The pan-European STOXX 600 index fell 2.3 per cent, which, taking into account Friday’s losses, made for the biggest two-day drop in more than three years as traders dumped shares in favour of perceived safe-havens like government bonds.

Mining groups Rio Tinto and BHP fell more than 2 per cent, while steel producer ArcelorMittal lost more than 4 per cent as Beijing allowed the yuan to breach 7-per-dollar, making copper and iron more expensive in their biggest global market.

The commodities-linked stocks index fell 2.9 per cent to its lowest in seven months.

Luxury stocks such as Louis Vuitton owner LVMH and watchmakers Richemont and Swatch, which derive a large part of their revenue from China, gave up between 3.9 per cent and 6.8 per cent, pushing the personal and household goods index .SXQP down 3.5 per cent - the most among major sectors.

Software company SAP was among the biggest decliners on the STOXX 600, while chipmakers AMS, Infineon and STMicroelectronic also fell.

Asia-focused bank HSBC was also one of the biggest drags on the main index, down 3 per cent, after it announced the departure of chief executive officer John Flint, a shock move aimed at speeding up progress on priority areas such as the turnaround of its US business.

Gas producer Linde rose 2.5 per cent and was the biggest boost for the STOXX 600 after quarterly results topped forecasts and underpinned a second increase to full-year forecasts this year.

North America

While stocks pared losses in the last hour of trading on Monday to finish off their session lows, the benchmark S&P 500 fell about 3 per cent to notch its biggest one-day percentage decline since 4 December. The index has fallen for six straight sessions and is now about 6 per cent below its record closing high on 26 July.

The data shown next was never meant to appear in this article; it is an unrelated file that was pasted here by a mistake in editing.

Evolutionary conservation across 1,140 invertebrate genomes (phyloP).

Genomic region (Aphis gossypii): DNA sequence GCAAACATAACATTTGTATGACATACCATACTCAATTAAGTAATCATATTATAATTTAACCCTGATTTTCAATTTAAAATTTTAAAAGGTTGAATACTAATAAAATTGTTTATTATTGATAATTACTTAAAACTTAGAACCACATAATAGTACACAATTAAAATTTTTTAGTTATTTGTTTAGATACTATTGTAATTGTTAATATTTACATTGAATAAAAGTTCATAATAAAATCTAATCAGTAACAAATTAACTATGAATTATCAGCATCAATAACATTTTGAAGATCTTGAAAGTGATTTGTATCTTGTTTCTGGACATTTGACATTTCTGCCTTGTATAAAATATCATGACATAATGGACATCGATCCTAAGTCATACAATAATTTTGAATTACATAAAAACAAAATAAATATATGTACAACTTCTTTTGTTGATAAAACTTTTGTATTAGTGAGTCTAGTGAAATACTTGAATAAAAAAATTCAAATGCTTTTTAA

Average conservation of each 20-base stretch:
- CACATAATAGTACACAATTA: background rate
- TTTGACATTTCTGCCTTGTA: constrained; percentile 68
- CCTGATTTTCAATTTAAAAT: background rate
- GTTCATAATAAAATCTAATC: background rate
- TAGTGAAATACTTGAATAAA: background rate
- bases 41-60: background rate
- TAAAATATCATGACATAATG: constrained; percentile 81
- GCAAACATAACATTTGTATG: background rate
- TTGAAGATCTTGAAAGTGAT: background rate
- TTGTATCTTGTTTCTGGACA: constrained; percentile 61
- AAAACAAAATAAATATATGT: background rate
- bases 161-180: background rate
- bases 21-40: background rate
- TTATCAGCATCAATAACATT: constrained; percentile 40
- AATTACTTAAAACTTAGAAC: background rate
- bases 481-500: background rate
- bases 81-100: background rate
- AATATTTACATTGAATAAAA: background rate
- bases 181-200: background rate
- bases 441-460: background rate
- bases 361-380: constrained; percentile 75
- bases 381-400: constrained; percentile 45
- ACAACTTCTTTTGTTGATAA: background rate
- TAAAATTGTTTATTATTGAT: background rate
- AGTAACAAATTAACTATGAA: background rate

A weaker yuan and a stronger US dollar pose challenges for US companies that do substantial business in China by effectively raising the cost of their goods for Chinese customers.

Adding to the tensions, China's commerce ministry said Chinese companies have stopped buying US agricultural products and that China will not rule out imposing import tariffs on US farm products that were bought after 3 August.

Shares of S&P 500 technology companies, which are heavily exposed to Chinese markets, dropped 4.1 per cent.

Apple shares slid 5.2 per cent as analysts warned that the newly proposed tariffs may hurt demand for the iPhone, while the Philadelphia semiconductor index dropped 4.4 per cent.

The Dow Jones Industrial Average on Monday fell 767.27 points, or 2.9 per cent, to 25,717.74; the S&P 500 lost 87.31 points, or 2.98 per cent, to 2,844.74; and the Nasdaq Composite dropped 278.03 points, or 3.47 per cent, to 7,726.04.

The Cboe Volatility Index, an options-based gauge of investor anxiety, rose 6.98 points to 24.59, its highest in about seven months.

Top US meat processor Tyson Foods was one bright spot. Its shares rose 5.1 per cent after the company beat quarterly profit estimates.

is content editor for Morningstar Australia